Review: Muse, The 2nd Law

Whenever Muse release a new album it is always preceded by a lot of fuss; What’s it going to sound like? How much more can they push the boundaries? Will they have gone too far with sonic experimentation? The 2nd Law is their sixth studio album and sees them, once again, mash seemingly disparate genres of music together.

Muse stated that this album would be drawing a line under the band’s previous sound (their last tour was the last time they would play anything from the first two albums live) and move into a more electronic direction. Something that was met with mixed feelings by fans. Especially after the album trailer which fused classical strings to dubstep wobble bass and distorted electronic sounds.

The 2nd Law is their most eclectic sounding album with tracks that range from the Skrilllex sounding dubstep song, The 2nd Law: Unsustainable, right through to the out-and-out funk number Panic Station, which features musicians who played on Superstition by Stevie Wonder. Though, throughout, there is still the archetypal Muse sound and there are a few tracks on the album that sound like tracks from earlier albums.

Stand out tracks are, the bombastic (and surely an overlooked contender for Bond theme) Supremacy which melds metal style guitar riffs with orchestral stabs, Panic Station, which is a full-on funk song and the furthest away from a Muse song you could imagine (though that’s why it’s my favourite), Big Freeze, which is one of the more Muse-y songs on the album and Follow Me, an electronic song produced by Nero.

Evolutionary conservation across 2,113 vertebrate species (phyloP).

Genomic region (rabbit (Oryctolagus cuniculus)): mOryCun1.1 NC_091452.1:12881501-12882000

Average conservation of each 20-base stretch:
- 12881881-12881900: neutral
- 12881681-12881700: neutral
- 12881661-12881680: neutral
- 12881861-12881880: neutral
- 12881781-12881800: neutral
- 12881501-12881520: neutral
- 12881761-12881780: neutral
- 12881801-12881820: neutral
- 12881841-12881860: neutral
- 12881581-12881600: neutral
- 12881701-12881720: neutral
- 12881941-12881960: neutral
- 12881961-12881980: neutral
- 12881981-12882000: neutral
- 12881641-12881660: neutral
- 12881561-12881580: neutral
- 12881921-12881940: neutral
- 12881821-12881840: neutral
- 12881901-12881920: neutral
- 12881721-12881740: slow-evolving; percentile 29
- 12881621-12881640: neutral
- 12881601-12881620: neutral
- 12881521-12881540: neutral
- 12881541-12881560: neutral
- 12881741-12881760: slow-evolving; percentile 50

Surprisingly, there seem to be a couple of filler tracks on this album, possibly to do with the progressive nature of the album, but also because of the inclusion of two songs written and sung by bassist Chis Wolstenholme, Save Me and Liquid State, which are about his battle with alcoholism. But because of the difference in Matt and Chis’ voices they don’t really fit with the rest of the album. Explorers is a little dull too.

I will also say that as well as the eclectic genre sampling there are a few riffs and vocal melodies that have been sampled too. Supremacy has so many orchestral references to any Bond theme that it’s difficult to see past it being an audition piece for Skyfall that was pipped by Adele. The vocal melody of the chorus of Panic station is right out of Thriller by Micheal Jackson. The ludicrously over-produced Survival (the official song of London 2012) sounds like a cross between Electric Light Orchestra and Queen.

All this said, there isn’t a band like Muse out there and the world would be a poorer place if there weren’t. The 2nd Law is an incredible feat of prog rock inventiveness which will be hard to beat without alienating a mainstream audience. I think that they may have to reign in the range of crossing genres in future to avoid producing an album that sounds like a compilation or re-mix album, which this one does in places. But then it wouldn’t surprise me if the next album were recorded on Mars with the band playing all sorts of instruments (both terrestrial and extraterrestrial) being backed by a choir of aliens and all the orchestras on Earth!

Muse are a band whose scope knows no bounds and The 2nd Law is an album that is as far-reaching as it is possible to get. No matter which side of the fence you fall on – and it feels like this will be their most divisive album yet – you cannot help but admire the bravery of a band taking this many risks.

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